After inspection of the SALH by Lord Roberts at Pretoria in 15 October, Gifford was discharged on the same day. A month later, he volunteered with the South African Constabulary (SAC), signing on for two years and eighty days. His service was noted in Lord Roberts’ final despatch in the February 8, 1901 edition of The London Gazette among those SALH ‘officers & men who, during 12 months work, have performed special acts of bravery or have been selected for and successfully carried out arduous reconnaissance or dangerous duties.’

Little is known of Gifford’s service with the SAC except to note that he attested at Bloemfontein on 16 November 1900 and served with the rank of Troop Sergeant Major. However, The Queanbeyan Age of 21 January 1903 reported ‘It will interest many of our readers (says the Braidwood Express) to learn that Sergeant Major “Bob” Gifford, formerly of Bombay in this district is now in charge of an outpost about 90 miles from Bloemfontein. A week or two ago he was married to Miss Rose Pike, of Araluen, who had voyaged across to South Africa to be united to her future husband.’ The members of his troop presented him with an Elgin gold pocket watch to celebrate his marriage. Shortly after, on 2 February, Gifford obtained his discharge from the SAC, and it is noted on his discharge papers that he was the recipient of the Distinguished Conduct Medal (DCM), but the note has been partially effaced. Although Gifford’s name is listed in the London Gazette of 8 February 1901 as having performed outstanding service with the SALH, the published list was considered at the time to be a means of recognising men who were not entitled to receive imperial awards, and there is no evidence that he was ever awarded a DCM.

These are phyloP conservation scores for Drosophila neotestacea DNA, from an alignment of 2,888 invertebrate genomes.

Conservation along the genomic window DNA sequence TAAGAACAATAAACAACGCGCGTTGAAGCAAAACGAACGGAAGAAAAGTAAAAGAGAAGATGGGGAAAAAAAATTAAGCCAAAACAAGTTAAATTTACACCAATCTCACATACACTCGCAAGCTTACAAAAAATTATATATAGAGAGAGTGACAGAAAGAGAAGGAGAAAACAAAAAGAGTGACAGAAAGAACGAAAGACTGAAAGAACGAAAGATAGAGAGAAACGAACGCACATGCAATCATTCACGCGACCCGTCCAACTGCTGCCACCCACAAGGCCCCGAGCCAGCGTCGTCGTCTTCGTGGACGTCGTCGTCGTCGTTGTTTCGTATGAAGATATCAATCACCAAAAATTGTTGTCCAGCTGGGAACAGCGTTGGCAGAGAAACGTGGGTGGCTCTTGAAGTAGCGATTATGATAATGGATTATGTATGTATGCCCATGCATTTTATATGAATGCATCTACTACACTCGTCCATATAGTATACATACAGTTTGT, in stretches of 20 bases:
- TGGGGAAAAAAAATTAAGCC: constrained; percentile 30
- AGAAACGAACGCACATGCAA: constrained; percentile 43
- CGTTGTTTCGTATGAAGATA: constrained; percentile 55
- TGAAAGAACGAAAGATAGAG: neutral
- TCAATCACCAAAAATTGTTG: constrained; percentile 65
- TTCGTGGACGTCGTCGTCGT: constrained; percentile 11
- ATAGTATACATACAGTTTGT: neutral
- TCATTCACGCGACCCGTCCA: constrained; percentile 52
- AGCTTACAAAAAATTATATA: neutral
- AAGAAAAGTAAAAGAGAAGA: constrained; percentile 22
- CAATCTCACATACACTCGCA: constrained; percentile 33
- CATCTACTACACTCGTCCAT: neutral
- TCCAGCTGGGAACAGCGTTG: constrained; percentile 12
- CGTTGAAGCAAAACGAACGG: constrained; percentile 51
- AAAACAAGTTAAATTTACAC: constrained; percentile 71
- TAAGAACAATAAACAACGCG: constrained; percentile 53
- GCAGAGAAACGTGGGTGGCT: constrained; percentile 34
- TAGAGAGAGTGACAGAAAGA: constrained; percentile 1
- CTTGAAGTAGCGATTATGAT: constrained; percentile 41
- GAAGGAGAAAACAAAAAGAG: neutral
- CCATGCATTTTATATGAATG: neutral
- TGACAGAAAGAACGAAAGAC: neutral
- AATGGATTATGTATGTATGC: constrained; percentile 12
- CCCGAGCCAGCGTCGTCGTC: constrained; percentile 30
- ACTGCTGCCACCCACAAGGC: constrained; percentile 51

The Giffords remained in the Bloemfontein region and later Cape Town and had four children (Violet, Ethel, Stanley and Robert George). Rose was pregnant with Robert junior when she returned to Braidwood in September 1909. Robert remained in South Africa. On 20 April 1916, aged 44, Gifford enlisted as a private with 5 Battalion, South African Infantry at Johannesburg for active service in German East Africa. He was declared unfit for service on 1 May 1917, whereupon he returned to his family in Braidwood, meeting his youngest son for the first time. Gifford died on 26 May 1940 at Kensington, NSW, aged 67; Rose died on 20 July 1952 aged 76.